I'd say that more than makes up for the PHEV premium of the vehicle.

RE: European economics
By Spuke on 12/14/2011 5:25:45 PM , Rating: 3
How long do Europeans keep their cars? And how many miles do they drive on average while they own their cars?

RE: European economics
By JediJeb on 12/14/2011 7:04:59 PM , Rating: 2
I don't know about Europeans, but I have never owned a vehicle less than 7 years or gotten rid of one with less than 200K miles on it.

Maybe I am just too resistant to change :)

RE: European economics
By Spuke on 12/14/2011 10:47:11 PM , Rating: 2
Maybe I am just too resistant to change :)
Change is my middle name! :) Although I will be very slow to own a car, that I drive primarily (wife can drive whatever), without a gasoline engine. I like the noise, the rise and fall of the engines rpms through each gear. I'm a fan and don't look at cars as just transportation. It's the driving experience I'm after. Driving something that's morque quiet does not appeal to me.

RE: European economics
By Isidore on 12/14/2011 7:04:53 PM , Rating: 2
Slower driving in Europe? How do you justify that? Much of Germany has no speed limit on the highways and most European motorways have 130kph/80 mph speed limits how much of the US is faster? They are not more heavily policed than the US and you can easily allow for he fixed speed cameras.Having driven extensively on both the East and West coast freeways in the US, the traffic is MUCH worse than in Europe. Scandinavia and Switzerland are pretty authoritarian about driving but elsewhere? Not really an issue.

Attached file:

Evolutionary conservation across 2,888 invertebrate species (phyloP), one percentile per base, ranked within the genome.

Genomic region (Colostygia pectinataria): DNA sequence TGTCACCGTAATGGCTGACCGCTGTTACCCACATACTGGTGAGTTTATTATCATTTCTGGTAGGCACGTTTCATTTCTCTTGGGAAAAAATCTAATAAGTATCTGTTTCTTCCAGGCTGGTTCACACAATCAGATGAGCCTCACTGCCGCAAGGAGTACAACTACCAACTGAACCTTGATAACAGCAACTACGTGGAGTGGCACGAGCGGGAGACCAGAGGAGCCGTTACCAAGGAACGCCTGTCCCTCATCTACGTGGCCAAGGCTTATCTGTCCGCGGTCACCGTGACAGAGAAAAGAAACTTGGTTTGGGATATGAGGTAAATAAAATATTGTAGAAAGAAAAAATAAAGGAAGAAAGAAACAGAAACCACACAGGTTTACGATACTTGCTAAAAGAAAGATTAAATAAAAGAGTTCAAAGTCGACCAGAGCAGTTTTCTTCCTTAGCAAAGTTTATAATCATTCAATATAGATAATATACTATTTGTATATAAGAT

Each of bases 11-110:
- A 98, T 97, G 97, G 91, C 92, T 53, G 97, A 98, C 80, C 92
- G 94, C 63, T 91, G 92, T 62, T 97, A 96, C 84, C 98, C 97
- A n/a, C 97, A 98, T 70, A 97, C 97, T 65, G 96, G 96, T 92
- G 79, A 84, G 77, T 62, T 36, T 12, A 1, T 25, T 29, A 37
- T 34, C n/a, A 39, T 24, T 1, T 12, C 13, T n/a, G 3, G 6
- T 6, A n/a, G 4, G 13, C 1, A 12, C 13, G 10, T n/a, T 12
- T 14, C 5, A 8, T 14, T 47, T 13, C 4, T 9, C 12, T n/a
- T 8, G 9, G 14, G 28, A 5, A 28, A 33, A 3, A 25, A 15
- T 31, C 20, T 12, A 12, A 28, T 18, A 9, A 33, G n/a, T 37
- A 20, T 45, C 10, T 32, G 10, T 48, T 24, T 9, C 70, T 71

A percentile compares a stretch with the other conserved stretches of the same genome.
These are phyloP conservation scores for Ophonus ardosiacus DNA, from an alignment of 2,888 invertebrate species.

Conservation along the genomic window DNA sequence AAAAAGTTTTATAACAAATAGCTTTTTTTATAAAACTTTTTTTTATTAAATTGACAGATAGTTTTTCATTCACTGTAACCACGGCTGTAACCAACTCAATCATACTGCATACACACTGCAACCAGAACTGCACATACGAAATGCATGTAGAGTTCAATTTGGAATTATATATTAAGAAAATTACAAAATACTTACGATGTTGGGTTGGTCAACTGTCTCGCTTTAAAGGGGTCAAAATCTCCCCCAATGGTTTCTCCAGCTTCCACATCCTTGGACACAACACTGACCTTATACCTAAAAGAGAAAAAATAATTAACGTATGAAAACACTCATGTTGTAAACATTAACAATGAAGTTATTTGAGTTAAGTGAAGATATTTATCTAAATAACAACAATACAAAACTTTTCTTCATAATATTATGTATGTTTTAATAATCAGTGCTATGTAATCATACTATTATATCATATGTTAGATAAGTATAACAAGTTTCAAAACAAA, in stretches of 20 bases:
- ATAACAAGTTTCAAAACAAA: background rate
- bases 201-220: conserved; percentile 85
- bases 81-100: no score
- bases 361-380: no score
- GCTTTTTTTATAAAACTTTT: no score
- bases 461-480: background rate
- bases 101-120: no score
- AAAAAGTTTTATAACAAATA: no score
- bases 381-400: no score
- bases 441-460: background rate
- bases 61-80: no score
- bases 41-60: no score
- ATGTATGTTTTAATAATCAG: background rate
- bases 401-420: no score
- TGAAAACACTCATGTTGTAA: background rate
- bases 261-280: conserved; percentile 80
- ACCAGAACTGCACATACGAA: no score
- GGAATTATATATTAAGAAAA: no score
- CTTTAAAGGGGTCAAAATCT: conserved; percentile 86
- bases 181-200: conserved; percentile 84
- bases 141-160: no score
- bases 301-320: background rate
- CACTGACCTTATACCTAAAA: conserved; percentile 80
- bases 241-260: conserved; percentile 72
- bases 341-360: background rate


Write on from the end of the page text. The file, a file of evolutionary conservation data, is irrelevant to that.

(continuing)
RE: European economics
By Ringold on 12/15/2011 11:13:38 AM , Rating: 2
And electricity is 20 cents per KWH

Wow, you guys get it on the gas and electricity both. I pay 11-15 cents per KWH, depending on how much I use.

Only In America
By btc909 on 12/14/2011 2:59:01 PM , Rating: 2
Hey maybe someday an American automaker will make a Diesel Hybrid. Nawh i'm just screwing with you it'll never happen.

RE: Only In America
By CharonPDX on 12/14/2011 8:03:44 PM , Rating: 2
Please, please, please, please, Volvo - release this in the US.

By BioHazardous on 12/14/11, Rating: -1
RE: pfft
By Brandon Hill on 12/14/2011 12:28:46 PM , Rating: 3
What? We did an article on this vehicle in February (linked in the story). This is the official press/production announcement for the vehicle, which was released yesterday.

RE: pfft
By BioHazardous on 12/14/2011 1:06:15 PM , Rating: 2
Ahh indeed. I normally just ignore links because of all the ad links that pop up. Apparently I was the first one to comment too. So maybe you guys did listen to me when I suggested it a long time ago =)

"Young lady, in this house we obey the laws of thermodynamics!" -- Homer Simpson